Dryden confessed that a rhyme often gave him a thought. Probably the happy word “sprung,” in the following passage from Ben Jonson, was suggested by it; but then the poet must have had the feeling in him.

- Let our trumpets sound,
And cleave both air and ground

With beating of our drums.
Let every lyre be strung,
Harp, lute, theorbo, sprung

With touch of dainty thumbs.

Boileau's trick for appearing to rhyme naturally was to com. pose the second line of his couplet first! which gives one the crowning idea of the “ artificial school of poetry.” Perhaps the most perfect master of rhyme, the easiest and most abundant, was the greatest writer of comedy that the world has seen, Molière.

If a young reader should ask, after all, What is the quickest on way of knowing bad poets from good, the best poets from the next best, and so on ? the answer is, the only and two-fold way; first, the perusal of the best poets with the greatest attention; and, second, the cultivation of that love of truth and beauty which made them what they are. Every true reader of poetry partakes a more than ordinary portion of the poetic nature ; and no one can be completely such, who does not love, or take an interest in, everything that interests the poet, from the firmament to the daisy,—from the highest heart of man to the most pitiable of the low. It is a good practice to read with pen in hand, marking what is liked or doubted. It rivets the attention, realizes the greatest amount of enjoyment, and facilitates reference. It enables the reader also, from time to time, to see what progress he makes with his own mind, and how it grows up towards the stature of its exalter.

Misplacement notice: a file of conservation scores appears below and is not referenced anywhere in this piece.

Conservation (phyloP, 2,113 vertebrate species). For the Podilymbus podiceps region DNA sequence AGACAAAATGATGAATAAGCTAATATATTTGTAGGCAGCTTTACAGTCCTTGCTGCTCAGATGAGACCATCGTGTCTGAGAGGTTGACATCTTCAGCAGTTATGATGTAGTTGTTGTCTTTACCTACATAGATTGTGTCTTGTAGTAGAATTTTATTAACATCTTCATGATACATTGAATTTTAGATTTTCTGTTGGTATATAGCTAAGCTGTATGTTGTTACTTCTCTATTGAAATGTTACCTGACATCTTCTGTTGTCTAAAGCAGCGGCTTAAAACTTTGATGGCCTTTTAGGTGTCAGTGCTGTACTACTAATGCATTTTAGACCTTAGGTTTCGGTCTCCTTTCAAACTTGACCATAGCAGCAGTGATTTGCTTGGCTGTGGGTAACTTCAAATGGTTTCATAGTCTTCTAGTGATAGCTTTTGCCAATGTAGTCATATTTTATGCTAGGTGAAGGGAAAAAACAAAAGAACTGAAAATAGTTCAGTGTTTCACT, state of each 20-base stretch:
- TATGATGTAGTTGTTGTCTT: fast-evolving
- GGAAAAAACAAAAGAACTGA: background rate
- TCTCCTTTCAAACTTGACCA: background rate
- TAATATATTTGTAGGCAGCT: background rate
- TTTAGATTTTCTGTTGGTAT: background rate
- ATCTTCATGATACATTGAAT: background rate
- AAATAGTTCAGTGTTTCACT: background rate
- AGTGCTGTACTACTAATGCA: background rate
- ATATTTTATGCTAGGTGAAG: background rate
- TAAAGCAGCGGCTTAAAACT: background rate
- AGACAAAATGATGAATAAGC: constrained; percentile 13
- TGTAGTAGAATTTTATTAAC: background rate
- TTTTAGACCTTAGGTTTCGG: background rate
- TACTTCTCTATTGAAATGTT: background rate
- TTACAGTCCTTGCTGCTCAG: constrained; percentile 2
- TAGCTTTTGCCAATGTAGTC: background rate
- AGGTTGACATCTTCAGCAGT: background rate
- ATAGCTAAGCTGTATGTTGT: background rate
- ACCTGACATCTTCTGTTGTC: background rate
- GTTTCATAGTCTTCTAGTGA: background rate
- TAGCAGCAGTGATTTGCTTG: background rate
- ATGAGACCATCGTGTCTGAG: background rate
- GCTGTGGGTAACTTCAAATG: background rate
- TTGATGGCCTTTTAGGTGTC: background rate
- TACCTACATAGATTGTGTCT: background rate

If the same person should ask, What class of poetry is the highest ? I should say, undoubtedly, the Epic; for it includes the drama, with narration besides ; or the speaking and action of the characters, with the speaking of the poet himself, whose utmost address is taxed to relate all well for so long a time, particularly in the passages least sustained by enthusiasm. Whether this class has included the greatest poet, is another question still under trial; for Shakspeare perplexes all such verdicts, even when the claimant is Homer; though, if a judgment may be drawn from his early narratives (Venus and Adonis, and the

Rape of Lucrece), it is to be doubted whether even Shakspeare could have told a story like Homer, owing to that incessant ac. tivity and superfætation of thought, a little less of which might be occasionally desired even in his plays ;-if it were possible, once possessing anything of his, to wish it away. Next to Homer and Shakspeare come such narrators as the less universal, but still intenser Dante ; Milton, with his dignified imagination; the universal, profoundly simple Chaucer; and luxuriant, remote Spenser-immortal child in poetry's most poetic solitudes : then the great second-rate dramatists; unless those who are better acquainted with Greek tragedy than I am, demand a place for them before Chaucer: then the airy yet robust universality of Ariosto; the hearty, out-of-door nature of Theocritus, also a universalist; the finest lyrical poets (who only take short flights, compared with the narrators); the purely contemplative poets who have more thought than feeling; the descriptive, satirical, didactic, epigrammatic. It is to be borne in mind, however, that the first poet of an inferior class may be superior to followers in the train of a higher one, though the superiority is by no means to be taken for granted; otherwise Pope would be supe. rior to Fletcher, and Butler to Pope. Imagination, teeming with action and character, makes the greatest poets ; feeling and thought the next; fancy (by itself) the next; wit the last. Thought by itself makes no poet at all ; for the mere conclusions of the understanding can at best be only so many intellectual matters of fact. Feeling, even destitute of conscious thought, stands a far better poetical chance ; feeling being a sort of thought without the process of thinking,—a grasper of the truth without seeing it. And what is very remarkable, feeling seldom makes the blunders that thought does. An idle distinc. tion has been made between taste and judgment. Taste is the very maker of judgment. Put an artificial fruit in your mouth, or only handle it, and you will soon perceive the difference be tween judging from taste or tact, and judging from the abstract figment called judgment. The latter does but throw you into guesses and doubts. Hence the conceits that astonish us in the gravest, and even subtlest thinkers, whose taste is not propor. tionate to their mental perceptions; men like Donne, for instance ;